Bourgeois or proletarian democracy?
Levi Rafael says his differences with Mike Macnair flow from two different conceptions of the dictatorship of the proletariat
Mike Macnair quotes Trotsky to the effect that soviets should not be fetishised against the role of the party and its other mass organisations (‘Against fetishising soviets’, August 6). Lenin made the same argument too, in his ‘Leftwing’ communism, against the council-communist types who thought that soviets could be a replacement for the party.
On these points, I am in complete agreement with comrade Macnair. ‘Soviets without Bolsheviks’, or workers’ councils without a communist party, will inevitably revert either to reformist organisations or to ultra-left adventurism. Without a communist party to lead the working people through the councils and other mass organisations, there can be no possibility of these soviets holding on to state power.
But Macnair is raising a straw man here, just as he raised the straw man about decentralisation and soviet power. While Lenin and Trotsky warned against making a fetish of soviets, they still maintained that there was a fundamental difference between bourgeois and proletarian democracy - a difference that is made most clear by the soviet form.
It is true that in my piece (originally titled ‘For a workers’ council republic’ and not the provocative ‘Ideal state’) I did not touch directly on the question of the role of the party. The first reason for this is because I think that this is a point of agreement that is shared between myself, comrade Macnair and the CPGB (PCC). We are all united on the need for the proletariat to have its own political party to act as the vanguard of the workers’ movement as a whole. If anything, I am used to being accused of being ‘too vanguardist’ by libertarian-left types, who tend to repeat the Rousseauian prejudice that the ‘majority is always right’.
Nowhere in my article do I advocate soviets, councils, etc as a replacement for the party. Rather, I argue that these bodies are the organisational link between the party and the masses of non-party workers, as well as the semi-proletarian and petty-bourgeois layers. For a further elaboration of my views on the relationship that a communist party should play in society, I would recommend that readers take a look at my article, ‘Working class, working people, vanguardist’ on the Marxist-Leninist Worldview blog.1 Hopefully this can put to rest the notion that I am a closet Bakuninite.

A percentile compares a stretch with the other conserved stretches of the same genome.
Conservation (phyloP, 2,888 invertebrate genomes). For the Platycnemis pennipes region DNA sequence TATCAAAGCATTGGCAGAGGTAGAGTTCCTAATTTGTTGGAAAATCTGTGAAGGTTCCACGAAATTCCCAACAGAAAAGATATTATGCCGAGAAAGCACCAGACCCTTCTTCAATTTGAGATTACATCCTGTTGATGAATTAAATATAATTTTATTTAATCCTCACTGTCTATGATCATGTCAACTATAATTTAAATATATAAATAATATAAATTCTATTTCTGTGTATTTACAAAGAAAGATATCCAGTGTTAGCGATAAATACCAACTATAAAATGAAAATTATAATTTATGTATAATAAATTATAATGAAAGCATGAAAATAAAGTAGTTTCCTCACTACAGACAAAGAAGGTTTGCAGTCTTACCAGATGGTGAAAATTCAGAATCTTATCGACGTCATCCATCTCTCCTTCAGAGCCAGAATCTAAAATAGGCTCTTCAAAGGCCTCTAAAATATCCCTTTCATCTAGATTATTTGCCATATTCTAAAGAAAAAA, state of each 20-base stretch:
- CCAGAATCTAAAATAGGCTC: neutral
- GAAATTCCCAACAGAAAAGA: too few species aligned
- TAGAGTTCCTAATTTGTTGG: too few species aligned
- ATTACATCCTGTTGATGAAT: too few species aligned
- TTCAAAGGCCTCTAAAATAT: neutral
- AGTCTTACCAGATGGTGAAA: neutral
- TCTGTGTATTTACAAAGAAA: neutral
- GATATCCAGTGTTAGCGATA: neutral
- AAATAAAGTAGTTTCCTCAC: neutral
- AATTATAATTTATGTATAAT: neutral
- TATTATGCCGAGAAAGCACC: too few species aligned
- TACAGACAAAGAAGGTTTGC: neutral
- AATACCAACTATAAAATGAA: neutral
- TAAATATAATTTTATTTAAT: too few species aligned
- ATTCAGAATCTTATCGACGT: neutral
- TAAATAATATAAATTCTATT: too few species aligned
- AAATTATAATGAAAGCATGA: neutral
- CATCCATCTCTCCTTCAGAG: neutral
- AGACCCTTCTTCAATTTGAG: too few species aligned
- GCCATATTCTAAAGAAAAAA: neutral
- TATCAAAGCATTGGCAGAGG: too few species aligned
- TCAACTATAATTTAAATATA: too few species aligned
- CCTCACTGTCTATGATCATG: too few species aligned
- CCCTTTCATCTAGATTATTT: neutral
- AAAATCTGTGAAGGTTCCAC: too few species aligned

In the Draft programme of the CPGB (PCC), the party is defined thus:
The Communist Party is the highest form of class organisation of the proletariat. The Communist Party is a class party, the advanced part of the working class. The Communist Party is formed and built by the self-selection of the most dedicated, most courageous and most far-sighted workers. Because of this it can fulfil the role of the theoretical, political and organisational vanguard of the proletariat.2
I am in agreement with this definition. But, because the party must be built by the self-selection of the most dedicated, most courageous and most far-sighted of workers, only a minority of workers at any given period are going to fit this criteria. Comrade Dave Vincent seems to express the common concern found in left-libertarian circles that the party will “substitute” itself for the working class, resulting in an authoritarian relationship between a communist elite and a worker mass (Letters, August 6). Neither Macnair nor myself hold this view of the party and vanguardism, but an answer must be given to those who are (with legitimacy) concerned about how exactly the party of self-selected and dedicated communist workers will relate to the non-communist masses of workers and semi-proletarians. This is why it is so important to take seriously the question of soviets - or, if that sounds too fetishising, of the difference between proletarian and bourgeois democracy.
Macnair chastises me for only focusing on one article in a series. But my reason for focusing on the one article is because the fundamental difference between us on all programmatic points really flows from our differing conceptions of the dictatorship of the proletariat. Macnair puts forward the “democratic republic”, while I put forward the workers’ council republic. It is this point that really all other controversies can be boiled down to. In his article, “For a minimum programme’, Macnair says:
There is, however, an alternative. That is to recognise that - contrary to Bakunin and, in this case, to Marx’s and Engels’ appropriation of Bakunin’s arguments against the Eisenach programme - the democratic republic is not and never has been the political programme of the capitalist class ... rather the capitalist class fights for rule of law constitutionalism and ‘natural rights’, as opposed to democratic republicanism.3